salivary gland calculi
Last reviewed 01/2018
Sialolithiases are calcified stones which deposit in the salivary glands. They obstruct salivary outflow and predispose to infection.
- sialolithiasis may be associated with swelling, pain, and infection of the affected gland
majority of salivary calculi (80% to 95%) occur in the submandibular gland, whereas
5% to 20% are found in the parotid gland
- sialothiasis rarely affects the sublingual gland and the minor salivary glands are rarely (1% to 2%) (1)
- sialolithiasis can occur at any age - however most cases occur in patients in their third to sixth decade. Sialothiasis rarely occurs in children
- size of the salivary
calculi varies from less than 1 mm to a few cm in largest diameter
- majority of calculi (88%) are less than 10 mm in size, whereas only 7.6% are larger than 15 mm (1)
- calculi occuring in the parotid gland are usually smaller than those in the submandibular gland (submandibular calculi tend to be large and single; those in the parotid, small and multiple)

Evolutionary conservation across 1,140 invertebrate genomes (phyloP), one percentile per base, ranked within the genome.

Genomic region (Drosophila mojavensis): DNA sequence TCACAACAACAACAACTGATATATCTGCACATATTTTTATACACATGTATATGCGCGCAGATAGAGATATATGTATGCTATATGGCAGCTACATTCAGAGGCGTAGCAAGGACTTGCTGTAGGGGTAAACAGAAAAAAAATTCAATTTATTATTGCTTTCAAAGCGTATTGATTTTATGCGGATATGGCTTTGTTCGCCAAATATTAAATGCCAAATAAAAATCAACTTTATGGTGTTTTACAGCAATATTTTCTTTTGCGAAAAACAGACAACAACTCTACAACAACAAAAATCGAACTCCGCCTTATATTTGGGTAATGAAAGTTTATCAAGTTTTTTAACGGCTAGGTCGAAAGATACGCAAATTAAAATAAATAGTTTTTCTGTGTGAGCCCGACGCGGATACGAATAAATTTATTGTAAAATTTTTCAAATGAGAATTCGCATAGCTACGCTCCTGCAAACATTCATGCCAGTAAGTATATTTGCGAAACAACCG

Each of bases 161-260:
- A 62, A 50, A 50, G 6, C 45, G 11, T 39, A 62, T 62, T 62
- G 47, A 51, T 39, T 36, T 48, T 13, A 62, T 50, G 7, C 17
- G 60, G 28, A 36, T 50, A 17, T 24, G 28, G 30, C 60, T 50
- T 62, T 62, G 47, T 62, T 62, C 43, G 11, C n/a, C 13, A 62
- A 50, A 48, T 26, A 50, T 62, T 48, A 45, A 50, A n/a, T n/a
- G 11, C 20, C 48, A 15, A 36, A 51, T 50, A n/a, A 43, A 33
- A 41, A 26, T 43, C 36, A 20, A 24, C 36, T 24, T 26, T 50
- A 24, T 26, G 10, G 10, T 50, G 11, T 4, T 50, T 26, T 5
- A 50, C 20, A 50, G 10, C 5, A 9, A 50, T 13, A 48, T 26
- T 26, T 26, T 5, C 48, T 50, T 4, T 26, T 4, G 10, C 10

- plain X-rays
- occlusal and lateral-oblique views demonstrate most calculi (20% of calculi are radiolucent and hence undetectable)
- sialography allows examination of the architecture of the salivary gland and duct, whereas ultrasonography, computed tomography and magnetic resonance imaging are particularly useful in evaluating masses in the salivary glands (2)
- the calculi are composed of inorganic calcium and sodium phosphate salts mixed with mucous and cellular debris. They are radio-opaque and may be visualised on intraoral radiographs.
The aetiology of salivary calculi is not known, but the submandibular gland is thought to be more vulnerable because of its more viscid secretion and elongated duct.